The museum itself has an interesting story. According to Wikipedia,
Shortly before marrying in 1942, A. Reynolds Morse and Eleanor R. Morse attended a Dalí retrospective at the Cleveland Museum of Art. Intrigued by the artist’s subject matter, and impressed by his draftsmanship, they bought their first painting a year later. The purchase began a 40-year relationship as patrons and friends of Dalí that resulted in a comprehensive collection of original Dalí work.
Until 1971, the Morses displayed their collection in their Cleveland, Ohio, home. When they loaned over 200 pieces to a Dalí retrospective in 1965, they realized that 25 years of collecting produced a mini-retrospective that needed a permanent home.
Ultimately, the Morses opened a museum in downtown St. Petersburg, Florida. With the exception of the Dalí Theater-Museum created by Dalí himself in his hometown of Figueres, Catalonia, Spain, St. Petersburg’s Dalí Museum has the world’s largest collections of Dalí’s works.
This boggles the mind.
But the article …
Salvador Dalí took surrealism to a whole new level, exploring the dark spots and infinite possibilities of the human psyche with paintings that feel like they capture dreams. Now, thanks to virtual reality, visitors at The Dalí Museum in St. Petersburg, Florida, can walk into a living Dalí painting, blurring the line of consciousness in his work even more.
The interactive painting is part of an exhibit that explores the surrealist’s unlikely friendship and creative partnership with Walt Disney. Running until June 12, “Disney and Dalí: Architects of the Imagination,” presents sketches, paintings, correspondence, and other material that tracks the collaboration of the two creative titans. The pair even collaborated on an animated short in the 1940s called Destino.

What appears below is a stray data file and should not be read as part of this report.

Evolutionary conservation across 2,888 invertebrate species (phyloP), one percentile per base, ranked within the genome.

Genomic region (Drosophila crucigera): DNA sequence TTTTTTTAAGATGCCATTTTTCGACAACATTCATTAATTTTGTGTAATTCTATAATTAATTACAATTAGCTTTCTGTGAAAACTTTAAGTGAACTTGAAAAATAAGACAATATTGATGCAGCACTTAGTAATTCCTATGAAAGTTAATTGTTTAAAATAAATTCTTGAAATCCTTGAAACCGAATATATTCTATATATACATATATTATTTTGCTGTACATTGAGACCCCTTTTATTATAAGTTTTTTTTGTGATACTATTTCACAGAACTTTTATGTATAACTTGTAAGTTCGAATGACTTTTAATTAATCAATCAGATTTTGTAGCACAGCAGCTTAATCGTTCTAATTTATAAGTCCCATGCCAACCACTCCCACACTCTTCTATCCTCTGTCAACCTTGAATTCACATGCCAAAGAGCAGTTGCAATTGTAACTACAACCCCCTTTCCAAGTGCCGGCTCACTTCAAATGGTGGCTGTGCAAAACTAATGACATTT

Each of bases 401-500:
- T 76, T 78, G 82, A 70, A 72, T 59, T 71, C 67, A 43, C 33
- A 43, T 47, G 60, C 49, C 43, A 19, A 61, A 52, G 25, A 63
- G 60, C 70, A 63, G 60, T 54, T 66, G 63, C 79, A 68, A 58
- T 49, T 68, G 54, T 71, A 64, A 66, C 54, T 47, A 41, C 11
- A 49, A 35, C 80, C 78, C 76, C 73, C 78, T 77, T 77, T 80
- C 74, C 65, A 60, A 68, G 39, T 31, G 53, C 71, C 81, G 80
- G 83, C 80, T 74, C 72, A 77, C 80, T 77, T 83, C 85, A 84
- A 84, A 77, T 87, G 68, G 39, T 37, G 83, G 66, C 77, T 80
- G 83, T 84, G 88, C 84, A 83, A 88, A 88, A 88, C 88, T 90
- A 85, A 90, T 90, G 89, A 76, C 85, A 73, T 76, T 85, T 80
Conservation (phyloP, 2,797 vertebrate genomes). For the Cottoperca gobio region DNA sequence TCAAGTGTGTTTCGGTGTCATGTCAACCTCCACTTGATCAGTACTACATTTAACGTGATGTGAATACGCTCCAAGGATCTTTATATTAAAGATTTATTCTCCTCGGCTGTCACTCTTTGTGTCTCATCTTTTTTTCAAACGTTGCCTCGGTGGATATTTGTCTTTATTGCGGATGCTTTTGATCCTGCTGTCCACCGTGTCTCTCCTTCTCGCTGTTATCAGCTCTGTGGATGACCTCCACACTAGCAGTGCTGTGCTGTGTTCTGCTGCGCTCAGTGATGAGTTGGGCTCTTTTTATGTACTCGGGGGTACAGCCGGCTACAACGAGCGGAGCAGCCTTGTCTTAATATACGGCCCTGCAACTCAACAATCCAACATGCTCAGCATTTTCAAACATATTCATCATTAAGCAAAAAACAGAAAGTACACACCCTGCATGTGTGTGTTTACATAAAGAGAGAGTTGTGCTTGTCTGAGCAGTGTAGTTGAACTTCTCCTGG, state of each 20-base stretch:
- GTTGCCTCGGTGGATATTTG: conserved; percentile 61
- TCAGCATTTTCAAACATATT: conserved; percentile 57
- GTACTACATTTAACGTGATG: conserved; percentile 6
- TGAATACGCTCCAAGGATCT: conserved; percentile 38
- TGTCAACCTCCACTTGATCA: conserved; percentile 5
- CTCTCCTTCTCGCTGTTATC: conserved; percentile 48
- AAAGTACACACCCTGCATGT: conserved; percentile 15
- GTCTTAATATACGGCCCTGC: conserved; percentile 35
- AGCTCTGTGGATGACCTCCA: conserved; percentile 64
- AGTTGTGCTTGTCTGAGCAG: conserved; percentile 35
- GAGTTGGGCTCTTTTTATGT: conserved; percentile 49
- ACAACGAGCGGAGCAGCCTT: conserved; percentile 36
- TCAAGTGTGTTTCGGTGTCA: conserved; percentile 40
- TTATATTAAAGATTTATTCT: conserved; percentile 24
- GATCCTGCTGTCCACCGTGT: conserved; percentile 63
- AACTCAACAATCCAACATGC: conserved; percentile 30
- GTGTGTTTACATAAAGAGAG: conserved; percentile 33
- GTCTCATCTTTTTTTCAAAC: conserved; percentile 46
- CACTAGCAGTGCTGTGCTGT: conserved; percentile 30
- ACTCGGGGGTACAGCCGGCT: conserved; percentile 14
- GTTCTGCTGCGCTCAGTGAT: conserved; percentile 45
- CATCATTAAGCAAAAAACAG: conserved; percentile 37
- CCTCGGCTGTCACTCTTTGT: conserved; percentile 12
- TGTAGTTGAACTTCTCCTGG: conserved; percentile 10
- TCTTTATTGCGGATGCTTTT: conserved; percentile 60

Well, that’s enough right there, don’t you think? Hop on a Southwest flight in Nashville and you can be on the ground in Tampa—just across the bay from St. Pete—in two hours. But I’ve seen very little of Florida, and all those highways on bridges across large bodies of water just fascinate me. So why not rent a car, drive across to St. Pete, see the museum, then do a leisurely drive across and around the bay, just to round things out?
You know … just for fun.
I’m the sort of person who—when I have time—just likes to “drive around and look at houses” here at home, so you can imagine that just driving slow through someone else’s town and looking at what there is to see is something I’d find fun. Stopping at a park to stretch the legs. Pulling in to a café that looks yummy. Look, honey, at that gorgeous garden!
So I’d be happy with that. But a quick google of St. Petersburg/Tampa tourism yields plenty more. Here are a few ideas to get things started:
- Fort De Soto Park
- Museum of Fine Arts
- Sunken Gardens botanical garden
- Egmont Key State Park
- Kenwood Historic District
And that’s without looking any farther afield than St. Pete. A friend of mine lives in Dunedin—he calls it Delightful Dunedin—just twenty-five miles up the road, and I’d have to swing by to say hi. Pet some doggies, or go watch the Toronto Blue Jays in spring training …
But wait—we’re just talkin’ about a weekend, and it’s that interactive display at the Dalí that I’m interested in. You may be too. It’s ON until June 12, 2016. Go!